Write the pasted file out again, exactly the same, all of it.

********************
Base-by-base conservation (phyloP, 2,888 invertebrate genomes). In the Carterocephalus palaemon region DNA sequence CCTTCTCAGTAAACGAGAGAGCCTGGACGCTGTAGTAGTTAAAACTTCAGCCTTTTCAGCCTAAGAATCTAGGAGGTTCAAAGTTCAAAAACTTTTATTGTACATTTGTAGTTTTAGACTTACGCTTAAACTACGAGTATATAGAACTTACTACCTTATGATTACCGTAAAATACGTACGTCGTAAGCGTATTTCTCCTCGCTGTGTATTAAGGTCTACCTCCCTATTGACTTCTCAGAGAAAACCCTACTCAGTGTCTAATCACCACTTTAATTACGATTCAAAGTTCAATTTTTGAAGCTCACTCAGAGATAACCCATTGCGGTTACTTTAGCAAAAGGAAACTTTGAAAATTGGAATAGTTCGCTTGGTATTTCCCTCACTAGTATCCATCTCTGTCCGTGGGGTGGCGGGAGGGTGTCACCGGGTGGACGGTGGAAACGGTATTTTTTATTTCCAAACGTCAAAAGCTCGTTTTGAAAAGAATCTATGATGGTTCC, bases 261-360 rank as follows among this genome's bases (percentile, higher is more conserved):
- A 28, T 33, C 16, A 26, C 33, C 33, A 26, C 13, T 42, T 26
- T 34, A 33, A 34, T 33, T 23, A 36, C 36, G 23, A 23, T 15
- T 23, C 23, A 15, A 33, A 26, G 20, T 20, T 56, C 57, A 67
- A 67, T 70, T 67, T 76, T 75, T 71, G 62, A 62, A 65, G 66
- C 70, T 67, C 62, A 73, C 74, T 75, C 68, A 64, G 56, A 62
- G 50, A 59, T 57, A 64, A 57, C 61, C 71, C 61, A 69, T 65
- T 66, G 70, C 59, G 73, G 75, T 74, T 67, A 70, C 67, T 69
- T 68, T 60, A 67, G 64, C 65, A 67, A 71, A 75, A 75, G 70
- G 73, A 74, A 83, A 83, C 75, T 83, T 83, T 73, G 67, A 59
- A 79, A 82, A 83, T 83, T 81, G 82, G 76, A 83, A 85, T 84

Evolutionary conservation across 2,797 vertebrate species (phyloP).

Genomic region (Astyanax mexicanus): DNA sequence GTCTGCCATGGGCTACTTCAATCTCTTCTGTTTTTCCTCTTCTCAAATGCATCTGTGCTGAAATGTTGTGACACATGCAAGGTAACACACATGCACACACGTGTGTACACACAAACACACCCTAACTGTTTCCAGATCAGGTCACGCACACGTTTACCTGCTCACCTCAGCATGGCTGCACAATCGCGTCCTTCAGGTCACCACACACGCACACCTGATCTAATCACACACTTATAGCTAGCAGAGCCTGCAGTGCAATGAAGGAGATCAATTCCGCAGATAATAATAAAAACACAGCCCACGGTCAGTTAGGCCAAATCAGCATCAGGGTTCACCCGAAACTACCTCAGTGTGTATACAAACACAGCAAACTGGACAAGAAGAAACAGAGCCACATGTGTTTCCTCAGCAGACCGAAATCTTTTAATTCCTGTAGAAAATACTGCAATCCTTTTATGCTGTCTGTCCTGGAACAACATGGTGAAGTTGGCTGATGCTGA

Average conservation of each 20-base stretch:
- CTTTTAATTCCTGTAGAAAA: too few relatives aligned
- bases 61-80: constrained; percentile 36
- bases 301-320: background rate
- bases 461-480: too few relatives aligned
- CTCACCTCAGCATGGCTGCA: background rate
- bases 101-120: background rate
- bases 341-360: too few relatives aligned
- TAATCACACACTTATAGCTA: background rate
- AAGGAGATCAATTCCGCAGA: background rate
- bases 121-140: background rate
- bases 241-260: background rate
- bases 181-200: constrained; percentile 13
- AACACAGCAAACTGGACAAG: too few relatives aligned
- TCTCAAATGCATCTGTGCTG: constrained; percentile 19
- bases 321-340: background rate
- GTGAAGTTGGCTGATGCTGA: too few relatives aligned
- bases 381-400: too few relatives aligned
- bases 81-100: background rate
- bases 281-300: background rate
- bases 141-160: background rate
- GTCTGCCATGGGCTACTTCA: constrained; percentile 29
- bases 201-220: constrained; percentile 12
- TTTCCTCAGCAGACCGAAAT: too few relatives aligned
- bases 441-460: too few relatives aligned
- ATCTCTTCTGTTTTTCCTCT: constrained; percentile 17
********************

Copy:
Base-by-base conservation (phyloP, 2,888 invertebrate genomes). In the Carterocephalus palaemon region DNA sequence CCTTCTCAGTAAACGAGAGAGCCTGGACGCTGTAGTAGTTAAAACTTCAGCCTTTTCAGCCTAAGAATCTAGGAGGTTCAAAGTTCAAAAACTTTTATTGTACATTTGTAGTTTTAGACTTACGCTTAAACTACGAGTATATAGAACTTACTACCTTATGATTACCGTAAAATACGTACGTCGTAAGCGTATTTCTCCTCGCTGTGTATTAAGGTCTACCTCCCTATTGACTTCTCAGAGAAAACCCTACTCAGTGTCTAATCACCACTTTAATTACGATTCAAAGTTCAATTTTTGAAGCTCACTCAGAGATAACCCATTGCGGTTACTTTAGCAAAAGGAAACTTTGAAAATTGGAATAGTTCGCTTGGTATTTCCCTCACTAGTATCCATCTCTGTCCGTGGGGTGGCGGGAGGGTGTCACCGGGTGGACGGTGGAAACGGTATTTTTTATTTCCAAACGTCAAAAGCTCGTTTTGAAAAGAATCTATGATGGTTCC, bases 261-360 rank as follows among this genome's bases (percentile, higher is more conserved):
- A 28, T 33, C 16, A 26, C 33, C 33, A 26, C 13, T 42, T 26
- T 34, A 33, A 34, T 33, T 23, A 36, C 36, G 23, A 23, T 15
- T 23, C 23, A 15, A 33, A 26, G 20, T 20, T 56, C 57, A 67
- A 67, T 70, T 67, T 76, T 75, T 71, G 62, A 62, A 65, G 66
- C 70, T 67, C 62, A 73, C 74, T 75, C 68, A 64, G 56, A 62
- G 50, A 59, T 57, A 64, A 57, C 61, C 71, C 61, A 69, T 65
- T 66, G 70, C 59, G 73, G 75, T 74, T 67, A 70, C 67, T 69
- T 68, T 60, A 67, G 64, C 65, A 67, A 71, A 75, A 75, G 70
- G 73, A 74, A 83, A 83, C 75, T 83, T 83, T 73, G 67, A 59
- A 79, A 82, A 83, T 83, T 81, G 82, G 76, A 83, A 85, T 84

Evolutionary conservation across 2,797 vertebrate species (phyloP).

Genomic region (Astyanax mexicanus): DNA sequence GTCTGCCATGGGCTACTTCAATCTCTTCTGTTTTTCCTCTTCTCAAATGCATCTGTGCTGAAATGTTGTGACACATGCAAGGTAACACACATGCACACACGTGTGTACACACAAACACACCCTAACTGTTTCCAGATCAGGTCACGCACACGTTTACCTGCTCACCTCAGCATGGCTGCACAATCGCGTCCTTCAGGTCACCACACACGCACACCTGATCTAATCACACACTTATAGCTAGCAGAGCCTGCAGTGCAATGAAGGAGATCAATTCCGCAGATAATAATAAAAACACAGCCCACGGTCAGTTAGGCCAAATCAGCATCAGGGTTCACCCGAAACTACCTCAGTGTGTATACAAACACAGCAAACTGGACAAGAAGAAACAGAGCCACATGTGTTTCCTCAGCAGACCGAAATCTTTTAATTCCTGTAGAAAATACTGCAATCCTTTTATGCTGTCTGTCCTGGAACAACATGGTGAAGTTGGCTGATGCTGA

Average conservation of each 20-base stretch:
- CTTTTAATTCCTGTAGAAAA: too few relatives aligned
- bases 61-80: constrained; percentile 36
- bases 301-320: background rate
- bases 461-480: too few relatives aligned
- CTCACCTCAGCATGGCTGCA: background rate
- bases 101-120: background rate
- bases 341-360: too few relatives aligned
- TAATCACACACTTATAGCTA: background rate
- AAGGAGATCAATTCCGCAGA: background rate
- bases 121-140: background rate
- bases 241-260: background rate
- bases 181-200: constrained; percentile 13
- AACACAGCAAACTGGACAAG: too few relatives aligned
- TCTCAAATGCATCTGTGCTG: constrained; percentile 19
- bases 321-340: background rate
- GTGAAGTTGGCTGATGCTGA: too few relatives aligned
- bases 381-400: too few relatives aligned
- bases 81-100: background rate
- bases 281-300: background rate
- bases 141-160: background rate
- GTCTGCCATGGGCTACTTCA: constrained; percentile 29
- bases 201-220: constrained; percentile 12
- TTTCCTCAGCAGACCGAAAT: too few relatives aligned
- bases 441-460: too few relatives aligned
- ATCTCTTCTGTTTTTCCTCT: constrained; percentile 17